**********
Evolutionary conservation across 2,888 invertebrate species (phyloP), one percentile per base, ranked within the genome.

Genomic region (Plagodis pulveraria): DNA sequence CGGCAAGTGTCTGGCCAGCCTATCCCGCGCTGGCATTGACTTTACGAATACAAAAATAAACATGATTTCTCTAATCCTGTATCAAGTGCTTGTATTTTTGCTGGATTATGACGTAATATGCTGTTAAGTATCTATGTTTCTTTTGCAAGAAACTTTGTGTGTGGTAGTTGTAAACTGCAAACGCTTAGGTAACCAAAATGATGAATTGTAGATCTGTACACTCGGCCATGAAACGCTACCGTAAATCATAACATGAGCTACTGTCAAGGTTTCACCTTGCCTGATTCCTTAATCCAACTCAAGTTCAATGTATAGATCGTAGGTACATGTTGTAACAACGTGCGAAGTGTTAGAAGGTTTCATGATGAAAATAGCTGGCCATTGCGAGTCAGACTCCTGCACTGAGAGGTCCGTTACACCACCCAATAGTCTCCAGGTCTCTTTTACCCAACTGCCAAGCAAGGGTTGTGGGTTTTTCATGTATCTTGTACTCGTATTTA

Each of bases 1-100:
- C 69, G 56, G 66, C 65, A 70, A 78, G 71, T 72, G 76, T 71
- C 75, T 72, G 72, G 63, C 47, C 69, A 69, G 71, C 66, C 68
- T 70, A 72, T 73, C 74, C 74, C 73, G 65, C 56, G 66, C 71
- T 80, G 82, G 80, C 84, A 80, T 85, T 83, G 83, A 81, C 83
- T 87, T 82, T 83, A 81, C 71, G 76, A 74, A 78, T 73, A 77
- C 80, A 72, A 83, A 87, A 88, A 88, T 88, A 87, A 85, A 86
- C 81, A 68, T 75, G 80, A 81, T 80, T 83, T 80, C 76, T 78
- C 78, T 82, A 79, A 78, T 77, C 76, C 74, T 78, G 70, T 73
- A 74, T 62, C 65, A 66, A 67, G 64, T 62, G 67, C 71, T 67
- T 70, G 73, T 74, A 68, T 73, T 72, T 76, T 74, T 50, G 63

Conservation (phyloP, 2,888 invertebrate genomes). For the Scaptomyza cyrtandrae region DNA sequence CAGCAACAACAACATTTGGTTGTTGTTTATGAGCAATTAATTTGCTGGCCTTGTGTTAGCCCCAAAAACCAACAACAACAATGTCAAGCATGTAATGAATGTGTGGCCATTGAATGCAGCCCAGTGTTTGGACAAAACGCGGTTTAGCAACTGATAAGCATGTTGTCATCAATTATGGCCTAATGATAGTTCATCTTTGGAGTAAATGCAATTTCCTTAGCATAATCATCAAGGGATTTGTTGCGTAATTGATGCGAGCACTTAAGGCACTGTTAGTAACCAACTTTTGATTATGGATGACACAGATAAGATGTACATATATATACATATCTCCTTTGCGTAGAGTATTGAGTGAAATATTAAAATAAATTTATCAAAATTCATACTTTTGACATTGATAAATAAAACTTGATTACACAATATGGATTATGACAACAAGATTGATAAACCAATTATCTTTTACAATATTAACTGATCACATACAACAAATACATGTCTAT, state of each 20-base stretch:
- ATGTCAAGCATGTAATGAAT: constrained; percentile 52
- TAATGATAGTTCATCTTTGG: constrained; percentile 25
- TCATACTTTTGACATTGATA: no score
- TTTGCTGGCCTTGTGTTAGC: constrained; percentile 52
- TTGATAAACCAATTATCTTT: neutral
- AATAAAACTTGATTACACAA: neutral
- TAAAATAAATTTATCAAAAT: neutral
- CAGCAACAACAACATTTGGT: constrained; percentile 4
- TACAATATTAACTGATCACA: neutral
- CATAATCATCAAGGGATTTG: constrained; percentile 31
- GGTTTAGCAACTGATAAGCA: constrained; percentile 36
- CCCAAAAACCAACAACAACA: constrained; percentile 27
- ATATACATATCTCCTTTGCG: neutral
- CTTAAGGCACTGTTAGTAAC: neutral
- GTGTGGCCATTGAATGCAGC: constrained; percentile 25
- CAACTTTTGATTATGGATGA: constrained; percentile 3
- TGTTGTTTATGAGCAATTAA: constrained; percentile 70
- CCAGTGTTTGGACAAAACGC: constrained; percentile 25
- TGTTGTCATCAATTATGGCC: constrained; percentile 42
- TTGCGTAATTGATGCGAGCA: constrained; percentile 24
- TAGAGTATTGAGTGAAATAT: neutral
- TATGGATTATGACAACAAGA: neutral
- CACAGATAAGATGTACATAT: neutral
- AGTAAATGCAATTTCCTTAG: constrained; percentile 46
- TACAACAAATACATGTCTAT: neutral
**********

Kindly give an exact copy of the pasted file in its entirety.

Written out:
Evolutionary conservation across 2,888 invertebrate species (phyloP), one percentile per base, ranked within the genome.

Genomic region (Plagodis pulveraria): DNA sequence CGGCAAGTGTCTGGCCAGCCTATCCCGCGCTGGCATTGACTTTACGAATACAAAAATAAACATGATTTCTCTAATCCTGTATCAAGTGCTTGTATTTTTGCTGGATTATGACGTAATATGCTGTTAAGTATCTATGTTTCTTTTGCAAGAAACTTTGTGTGTGGTAGTTGTAAACTGCAAACGCTTAGGTAACCAAAATGATGAATTGTAGATCTGTACACTCGGCCATGAAACGCTACCGTAAATCATAACATGAGCTACTGTCAAGGTTTCACCTTGCCTGATTCCTTAATCCAACTCAAGTTCAATGTATAGATCGTAGGTACATGTTGTAACAACGTGCGAAGTGTTAGAAGGTTTCATGATGAAAATAGCTGGCCATTGCGAGTCAGACTCCTGCACTGAGAGGTCCGTTACACCACCCAATAGTCTCCAGGTCTCTTTTACCCAACTGCCAAGCAAGGGTTGTGGGTTTTTCATGTATCTTGTACTCGTATTTA

Each of bases 1-100:
- C 69, G 56, G 66, C 65, A 70, A 78, G 71, T 72, G 76, T 71
- C 75, T 72, G 72, G 63, C 47, C 69, A 69, G 71, C 66, C 68
- T 70, A 72, T 73, C 74, C 74, C 73, G 65, C 56, G 66, C 71
- T 80, G 82, G 80, C 84, A 80, T 85, T 83, G 83, A 81, C 83
- T 87, T 82, T 83, A 81, C 71, G 76, A 74, A 78, T 73, A 77
- C 80, A 72, A 83, A 87, A 88, A 88, T 88, A 87, A 85, A 86
- C 81, A 68, T 75, G 80, A 81, T 80, T 83, T 80, C 76, T 78
- C 78, T 82, A 79, A 78, T 77, C 76, C 74, T 78, G 70, T 73
- A 74, T 62, C 65, A 66, A 67, G 64, T 62, G 67, C 71, T 67
- T 70, G 73, T 74, A 68, T 73, T 72, T 76, T 74, T 50, G 63

Conservation (phyloP, 2,888 invertebrate genomes). For the Scaptomyza cyrtandrae region DNA sequence CAGCAACAACAACATTTGGTTGTTGTTTATGAGCAATTAATTTGCTGGCCTTGTGTTAGCCCCAAAAACCAACAACAACAATGTCAAGCATGTAATGAATGTGTGGCCATTGAATGCAGCCCAGTGTTTGGACAAAACGCGGTTTAGCAACTGATAAGCATGTTGTCATCAATTATGGCCTAATGATAGTTCATCTTTGGAGTAAATGCAATTTCCTTAGCATAATCATCAAGGGATTTGTTGCGTAATTGATGCGAGCACTTAAGGCACTGTTAGTAACCAACTTTTGATTATGGATGACACAGATAAGATGTACATATATATACATATCTCCTTTGCGTAGAGTATTGAGTGAAATATTAAAATAAATTTATCAAAATTCATACTTTTGACATTGATAAATAAAACTTGATTACACAATATGGATTATGACAACAAGATTGATAAACCAATTATCTTTTACAATATTAACTGATCACATACAACAAATACATGTCTAT, state of each 20-base stretch:
- ATGTCAAGCATGTAATGAAT: constrained; percentile 52
- TAATGATAGTTCATCTTTGG: constrained; percentile 25
- TCATACTTTTGACATTGATA: no score
- TTTGCTGGCCTTGTGTTAGC: constrained; percentile 52
- TTGATAAACCAATTATCTTT: neutral
- AATAAAACTTGATTACACAA: neutral
- TAAAATAAATTTATCAAAAT: neutral
- CAGCAACAACAACATTTGGT: constrained; percentile 4
- TACAATATTAACTGATCACA: neutral
- CATAATCATCAAGGGATTTG: constrained; percentile 31
- GGTTTAGCAACTGATAAGCA: constrained; percentile 36
- CCCAAAAACCAACAACAACA: constrained; percentile 27
- ATATACATATCTCCTTTGCG: neutral
- CTTAAGGCACTGTTAGTAAC: neutral
- GTGTGGCCATTGAATGCAGC: constrained; percentile 25
- CAACTTTTGATTATGGATGA: constrained; percentile 3
- TGTTGTTTATGAGCAATTAA: constrained; percentile 70
- CCAGTGTTTGGACAAAACGC: constrained; percentile 25
- TGTTGTCATCAATTATGGCC: constrained; percentile 42
- TTGCGTAATTGATGCGAGCA: constrained; percentile 24
- TAGAGTATTGAGTGAAATAT: neutral
- TATGGATTATGACAACAAGA: neutral
- CACAGATAAGATGTACATAT: neutral
- AGTAAATGCAATTTCCTTAG: constrained; percentile 46
- TACAACAAATACATGTCTAT: neutral